The B.E. in Chemical Engineering at Vanderbilt requires a minimum of 126 credit hours to complete. Within the curriculum, students take core classes—Basic Science, Engineering Fundamentals, and Liberal Arts Core—as well as specialized engineering classes. Specific to this program is the option to specialize in nanotechnology (in addition to other specialization options). Students at Vanderbilt have access to top-notch research opportunities and internships; past graduates have interned with Chevron, Intel, and Merck, just to name a few.
During their junior year, students may petition the faculty to join the honors program, which requires students to take at least 9 hours of upper-level electives in addition to chemical engineering courses specific to the honor program. Honors students complete a capstone research project and thesis, which they design one-on-one with a faculty member.
Vanderbilt University is accredited by the Southern Association of Colleges and Schools Commission on Colleges (SACSCOC).
Considered the first research university in the United States, Johns Hopkins University—located in Baltimore, Maryland—has a long history of strong institutional leadership in medicine and public health. However, the university also excels in its other programs. The school is among the most cited institutions in the world, and remains an axis for global research.
The B.S. in Chemical Engineering degree at Johns Hopkins offers two tracks of specialization—Interfaces/Nanotechnology and Molecular/Cellular Bioengineering—which students typically complete in four years. Regardless of their specialization, students at Johns Hopkins enjoy access to an impressive network of research programs such as Johns Hopkins Medicine, the Institute for NanoBioTechnology, the Applied Physics Laboratory, and more.
Unique to the Johns Hopkins program, the concurrent B.S./M.S.E. program in Chemical and Biomolecular Engineering allows junior or senior undergraduate students to complete both their bachelor’s and master’s degree in succession. The university even offers a 50 percent tuition waiver for students in this program, which propels students into top leadership and research positions upon graduation.
Johns Hopkins University is accredited by the Middle States Commission on Higher Education.
Located just north of Chicago in Evanston, Illinois, Northwestern University is a private research institution that offers 124 undergraduate degrees. The McCormick School of Engineering, which houses the Chemical Engineering degree, enrolls close to 1500 students who are taught by an impressive 180 faculty members.
In order to complete the B.S. in Chemical Engineering, students must complete 48 courses: 32 units of core courses, 16 units of chemical engineering courses, and 5 technical electives. In addition, students have the option of six areas of specialization: bioengineering, chemical process engineering, design, environmental engineering and sustainability, nanotechnology and molecular engineering, and polymer science and engineering.
Research opportunities at Northwestern are unprecedented; undergraduate students have the opportunity to apply for quarterly grants that fund research expenses between $1000 to $3000. Similar to other top programs on this list, Northwestern offers the combined BS/MS degree, which allows the top students to complete their bachelor’s degree in less than four years. Some even complete both their bachelor’s and master’s degree within four years. This combined degree launches students directly into top-paying professional roles.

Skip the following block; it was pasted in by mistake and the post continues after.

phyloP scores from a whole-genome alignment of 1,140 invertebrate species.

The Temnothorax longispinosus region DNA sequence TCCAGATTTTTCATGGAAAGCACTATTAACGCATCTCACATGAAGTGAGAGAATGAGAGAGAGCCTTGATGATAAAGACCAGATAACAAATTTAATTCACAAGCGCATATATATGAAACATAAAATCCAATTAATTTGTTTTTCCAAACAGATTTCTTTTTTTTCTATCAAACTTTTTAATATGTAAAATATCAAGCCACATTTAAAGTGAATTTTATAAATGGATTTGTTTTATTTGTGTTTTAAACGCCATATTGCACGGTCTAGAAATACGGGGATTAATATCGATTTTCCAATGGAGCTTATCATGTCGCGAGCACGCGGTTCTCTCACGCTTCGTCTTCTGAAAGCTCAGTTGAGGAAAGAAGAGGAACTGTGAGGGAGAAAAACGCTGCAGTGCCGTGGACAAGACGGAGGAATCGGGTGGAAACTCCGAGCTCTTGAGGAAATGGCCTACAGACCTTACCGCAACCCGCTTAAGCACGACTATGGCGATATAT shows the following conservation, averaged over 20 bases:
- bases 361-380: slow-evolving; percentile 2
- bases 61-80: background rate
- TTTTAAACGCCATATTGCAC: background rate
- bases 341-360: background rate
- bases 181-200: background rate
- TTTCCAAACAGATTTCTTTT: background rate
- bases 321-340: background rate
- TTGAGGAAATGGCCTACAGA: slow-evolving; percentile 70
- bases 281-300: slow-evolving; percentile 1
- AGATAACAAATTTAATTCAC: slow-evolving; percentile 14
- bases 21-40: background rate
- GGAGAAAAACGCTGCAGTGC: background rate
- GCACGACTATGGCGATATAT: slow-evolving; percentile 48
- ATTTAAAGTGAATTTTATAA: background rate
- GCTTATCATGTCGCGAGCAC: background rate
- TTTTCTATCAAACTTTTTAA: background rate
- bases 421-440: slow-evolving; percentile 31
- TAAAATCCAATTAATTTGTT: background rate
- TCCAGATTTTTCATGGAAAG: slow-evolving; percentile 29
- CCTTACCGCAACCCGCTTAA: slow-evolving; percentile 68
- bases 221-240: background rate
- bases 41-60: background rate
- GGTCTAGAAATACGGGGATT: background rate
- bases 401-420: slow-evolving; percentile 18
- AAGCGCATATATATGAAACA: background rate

Northwestern University is accredited by the Higher Learning Commission.
The University of Notre Dame is a Catholic research university in South Bend, Indiana. While the school began as an all-male institution, first enrolling women undergraduates in 1972, Notre Dame has expanded into a top institution of close to 9000 undergraduates, a Division I football team, and a loyal alumni network.
In addition to their core classes, students at Notre Dame specialize in one of three concentrations—Biomolecular Engineering, Materials, and Energy—by taking four upper-level courses in one of the areas. In their senior year, students have three different opportunities for undergraduate research, each of which build upon the next, resulting in an undergraduate research thesis.
Unique to Notre Dame, this degree offers students the opportunity to travel abroad to England, Ireland, Australia, Spain, and Italy within their four-year degree, giving students a chance to broaden their worldviews and apply their knowledge in other research settings. Back in South Bend, students are ensured a solid education by a team of world-renowned faculty. The National Research Council recently ranked Notre Dame among the top 25 in the country for quality of faculty.
Notre Dame is accredited by The Higher Learning Commission (HLC) and a member of the North Central Association (NCA).
Georgia Institute of Technology
Founded during the post-Civil War Reconstruction era, Georgia Institute of Technology began as an effort to boost the industrial economy. Since then, the public research institution has grown into one of the top ten public universities in the United States, with an engineering program ranked 9th in the world.
The chemical engineering program at Georgia Tech offers three different degree options: the standard B.S. in chemical engineering, a B.S. in chemical engineering with a focus in biotechnology, and a five-year B.S./M.S. degree in chemical engineering. The last option is typically only available to students who enter the program with a number of AP credits from high school.